When caregivers can't openly talk about their personal or familial health matters, it prevents them from seeking help when they need it and creates a sense of isolation.

Feelings of Depression and Isolation

About 40% to 70% of caregivers suffer from depression. Your friends and relatives might find it hard to understand what you're going through if they haven't been in the role of a caregiver before.

Similarly, many caretakers feel guilty when they have to talk about stress, the lack of privacy, or financial issues with a sick person. It can make the latter feel that these problems are their fault.

Feeling Guilty or Constantly Worried

Guilt and worry are two very common emotions that caregivers have to deal with. Here are a few examples of issues that can cause this:

  • Feeling that you're not doing enough to help your loved one, such as when you have to leave them alone to go to work.
  • Not being able to offer the needed (or any) financial support.
  • Constantly worrying about losing the person that you're caring for, especially when they're your parent or child.

How to Handle Caregiver Problems

While being a caregiver is very demanding, it doesn't always need to be this way. Below are a few ways that can help you handle the challenges that we outlined.

Accept help

First of all, it is important to accept help when you need it, whether it's from a family member, friend, or even a neighbor.

Having someone assist you with cooking meals at certain times or days and designating nights for them to spend with the patient can go a long way. For a start, it allows you to manage your time, catch up on sleep, and take care of personal errands.

Join a support group

Here are a few of the benefits to joining a support group:

  • Learning new ways to manage your time, stress, and personal wellbeing from those who are more experienced at caregiving.
  • Making new friends that you can relate to and, if needed, rely on for help.
  • Establishing clear and probable expectations, which is particularly important to new caregivers.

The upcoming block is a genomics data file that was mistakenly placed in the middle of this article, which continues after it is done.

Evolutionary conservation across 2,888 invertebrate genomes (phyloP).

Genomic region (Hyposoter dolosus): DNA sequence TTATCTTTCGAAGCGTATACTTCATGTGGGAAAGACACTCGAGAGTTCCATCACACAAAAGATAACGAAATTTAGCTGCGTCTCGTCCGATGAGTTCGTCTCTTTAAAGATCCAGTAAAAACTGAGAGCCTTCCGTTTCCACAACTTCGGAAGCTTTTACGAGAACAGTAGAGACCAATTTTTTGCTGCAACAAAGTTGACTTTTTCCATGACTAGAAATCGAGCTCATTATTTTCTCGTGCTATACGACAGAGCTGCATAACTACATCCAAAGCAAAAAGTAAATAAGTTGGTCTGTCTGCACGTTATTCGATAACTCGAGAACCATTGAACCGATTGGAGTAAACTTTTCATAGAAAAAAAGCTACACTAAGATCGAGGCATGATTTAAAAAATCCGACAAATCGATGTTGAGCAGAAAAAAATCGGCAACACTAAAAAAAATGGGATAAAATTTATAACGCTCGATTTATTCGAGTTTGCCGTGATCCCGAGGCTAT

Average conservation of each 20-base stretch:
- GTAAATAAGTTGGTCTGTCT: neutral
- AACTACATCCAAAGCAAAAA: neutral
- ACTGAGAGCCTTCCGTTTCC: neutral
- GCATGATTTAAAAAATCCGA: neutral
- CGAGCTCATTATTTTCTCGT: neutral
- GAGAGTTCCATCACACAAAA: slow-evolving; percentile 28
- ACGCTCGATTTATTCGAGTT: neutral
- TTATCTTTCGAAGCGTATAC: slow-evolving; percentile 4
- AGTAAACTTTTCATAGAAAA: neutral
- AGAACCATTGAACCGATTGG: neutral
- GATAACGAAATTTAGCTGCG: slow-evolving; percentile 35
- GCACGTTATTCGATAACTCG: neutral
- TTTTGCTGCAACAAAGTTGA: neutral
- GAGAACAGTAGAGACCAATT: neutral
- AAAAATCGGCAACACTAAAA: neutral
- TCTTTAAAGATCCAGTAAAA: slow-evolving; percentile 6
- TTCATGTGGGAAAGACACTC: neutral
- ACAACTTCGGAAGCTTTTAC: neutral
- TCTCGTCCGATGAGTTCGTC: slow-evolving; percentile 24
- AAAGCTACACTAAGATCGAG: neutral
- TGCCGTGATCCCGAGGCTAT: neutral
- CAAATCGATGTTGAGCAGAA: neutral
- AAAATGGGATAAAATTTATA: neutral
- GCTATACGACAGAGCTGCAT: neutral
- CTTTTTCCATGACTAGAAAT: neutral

Set realistic goals

Setting professional and financial goals for yourself is crucial. As an example, you should figure out how many hours you can realistically work while caring for someone. After that, set financial goals based on how much money you can expect to make.

Similarly, think about what you want to help the person you're caring for achieve. For instance, how many nights a week can you cook dinner for them? On which days will you do the chores? When can you expect your sick loved one's health to get better?

Set personal health goals

You can't take care of someone else without being healthy yourself.

Here are a few questions that caregivers could ask themselves while they set their personal health goals:

  • How many home-made meals do you expect to cook per day or week?
  • On which days will you be able to exercise without sacrificing your ill loved one's needs?
  • How will you determine that you lost/gained too much weight?
  • When do you expect to see your own doctor and how often can you do so?

Discuss it with your doctor

Unfortunately, 72% of caregivers believe that they don't see their doctor as often as they should.

This is crucial because your health care provider can identify and address minor medical issues that result from not eating or sleeping well.

Seeing your doctor also helps you avoid chronic health problems that many caregivers suffer from.

Get paid to work as a family member of caregiver

There is one obvious problem that we didn't highlight: Caregivers don't get paid.

Resolving this issue can make it much easier for caregivers to handle most (or all) of the challenges that we discussed above.

CDPAP (the Consumer Directed Personal Assistance Program) is a New York State Medicaid program that allows patients to choose and pay their personal caregiver, including friends and family members.

Above all, this comes at no-cost to the patient! Sign up today and have our fiscal intermediary give personal caregivers the pay that they deserve!

Visit freedomcareny.com or give us a call at 877-223-9286 to get started.